COTS Air Muscles and How Not to Do Internal Position Feedback




Introduction: COTS Air Muscles and How Not to Do Internal Position Feedback

Air muscles are great because they are inherently shielded from dirt and moisture. However, they are normally controlled with exposed position sensors (potentiometers). You also can't use a potentiometer if you have a compliant joint. My goal was to create an inexpensive, position feedback system that would be just as waterproof as the muscle itself and was compatible with compliant joints.

The air muscles I built here a sort of a hybrid of cheewee2000's project and Honus'.

They were part of an investigation to see if I could get position feedback from an internal LED and photo-transistor. I learned that is not a very reliable way to get position feedback. At least not in my setup. My purpose in publishing this Instructable is so that you can be more wise than I have been.

Maybe this can be a crowd-sourced problem.

Step 1: Concept of LED Diffusion

The idea was to create end pieces that held either a red LED or a photo-transistor. I poked holes in a rigid tube and attached that to the inside diameter of a a barbed fitting I got of McmasterCarr. The holes let the air flow into the muscle even with the end of the tube topped of with the diode. Really you just need holes on the side that has the air supply.

I connected the photo-transistor to a Wheatstone bridge to measure the the variation as the muscle contracted. Despite the silicone tubing (but probably because of my translucent fitting) I had lots of interference from ambient light. The readings were all over the place. I suspect that this was due to misalignment of the LED and photo-transistor.

In the future, I want to try position feedback with internal capacitance instead.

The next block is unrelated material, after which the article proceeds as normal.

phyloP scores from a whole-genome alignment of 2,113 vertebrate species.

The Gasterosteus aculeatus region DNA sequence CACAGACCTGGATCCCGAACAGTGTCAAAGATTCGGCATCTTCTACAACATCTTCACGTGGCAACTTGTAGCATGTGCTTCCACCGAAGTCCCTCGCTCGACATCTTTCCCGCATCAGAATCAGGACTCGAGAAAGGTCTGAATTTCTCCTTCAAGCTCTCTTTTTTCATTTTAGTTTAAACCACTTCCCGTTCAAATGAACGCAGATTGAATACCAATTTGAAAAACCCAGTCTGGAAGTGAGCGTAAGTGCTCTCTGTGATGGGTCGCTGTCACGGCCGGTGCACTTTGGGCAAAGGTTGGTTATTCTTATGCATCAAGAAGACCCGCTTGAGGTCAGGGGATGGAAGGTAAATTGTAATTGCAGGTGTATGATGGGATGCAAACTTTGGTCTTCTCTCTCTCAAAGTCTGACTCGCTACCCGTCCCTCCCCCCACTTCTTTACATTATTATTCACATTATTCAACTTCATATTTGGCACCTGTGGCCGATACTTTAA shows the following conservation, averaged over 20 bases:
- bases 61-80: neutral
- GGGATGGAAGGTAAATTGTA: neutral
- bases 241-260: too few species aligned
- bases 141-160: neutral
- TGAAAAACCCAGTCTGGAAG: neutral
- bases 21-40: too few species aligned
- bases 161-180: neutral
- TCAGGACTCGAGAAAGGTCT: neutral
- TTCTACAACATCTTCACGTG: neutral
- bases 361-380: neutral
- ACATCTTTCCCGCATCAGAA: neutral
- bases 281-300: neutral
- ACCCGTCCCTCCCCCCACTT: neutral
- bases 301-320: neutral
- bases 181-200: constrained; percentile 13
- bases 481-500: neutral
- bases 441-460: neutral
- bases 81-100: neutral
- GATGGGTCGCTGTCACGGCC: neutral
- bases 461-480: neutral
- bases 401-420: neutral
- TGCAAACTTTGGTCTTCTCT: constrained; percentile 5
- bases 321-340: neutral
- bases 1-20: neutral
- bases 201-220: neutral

What do you think? leave a comment below

Step 2: Building the Air Muscles

The parts you'll want (to just make a regular ol', blind-to-position air muscle) are listed below:

What cheewee2000 told me to get:

High-Temperature Silicone Rubber Tubing Soft, 3/8" ID, 1/2" OD, 1/16" Wall # 5236K15 | $1.31 per foot

Heavy Duty Polyester Expandable Mesh Sleeving 1-1/2" ID, 3/4" to 2" Bundle Dia, 3'L, Black # 9142K34 | $5.83 each

Though I think the mesh is too big, one of my muscles popped after about 50 contractions (see picture below). I also wasn't using a pressure regulator.

Other fittings you might find helpful: (also from mcmaster carr)

44705K36 Low-Pressure Aluminum Threaded Pipe Fitting, 1/8 Pipe Size, Coupling  2.13

2 2808K25  White Polyethylene Single-Barb Tube Fitting, Adapter for 3/8" Tube ID X 1/8" NPT Male Pipe, Packs of 10,  5.53 Per Pack

5116K114 FDA White Nylon Single-Barbed Tube Fitting, Plug for 3/8" Tube ID, Packs of 10, 2.55 Per Pack

And some hose clamps.

I used dental floss for tendons. It's super strong and it makes your air muscles smell minty fresh.

Step 3: Valves and Air

I used solenoid valves available at BYU's EAAL lab.

Because they required AC, I chose to trigger them with a solid state relay.

Thanks to pdf below I was able to figure out how to use the valves.

I used two valves one to open pressure and one to open exhaust.;

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    9 years ago on Introduction

    I have an idea that might help. instead of going from mounting point to mounting point devise a system that will measure the OD of the expanding bladder. if you know your diam you know your length. by testing different diameters you get a basic feel for the amount of movement for any given amount of pressure. all you need is a benchmark and to keep an eye on calibration. this could work very easily. You need to get y our variables and create a spreadsheet to run the numbers. let me know i can help ya. Also if you pick up a load with the muscle all you need to do is again measure the added pressure and you know how much loss or deviation from norm you have and can add more pressure to compensate and maintain position. We as humans use our eyes more than anything. yet another option would be to use the newest gigapixle camera's to create a unit to measure with.

    just some thoughts.



    10 years ago on Introduction

    This type of sensing is quite possible to do although I have only done it with opaque rubber tubing and measured the light loss when the tube was stretched and so narrowed.

    The results were quite repeatable.


    Reply 10 years ago on Introduction

    That's good to hear. I'll have to try it again with more opaque tubing and ends. Do you suppose I should use a diffuse lens on my LED?


    Reply 10 years ago on Introduction

    I didn't just a simple red LED and a sensor at the other end we used an LDR.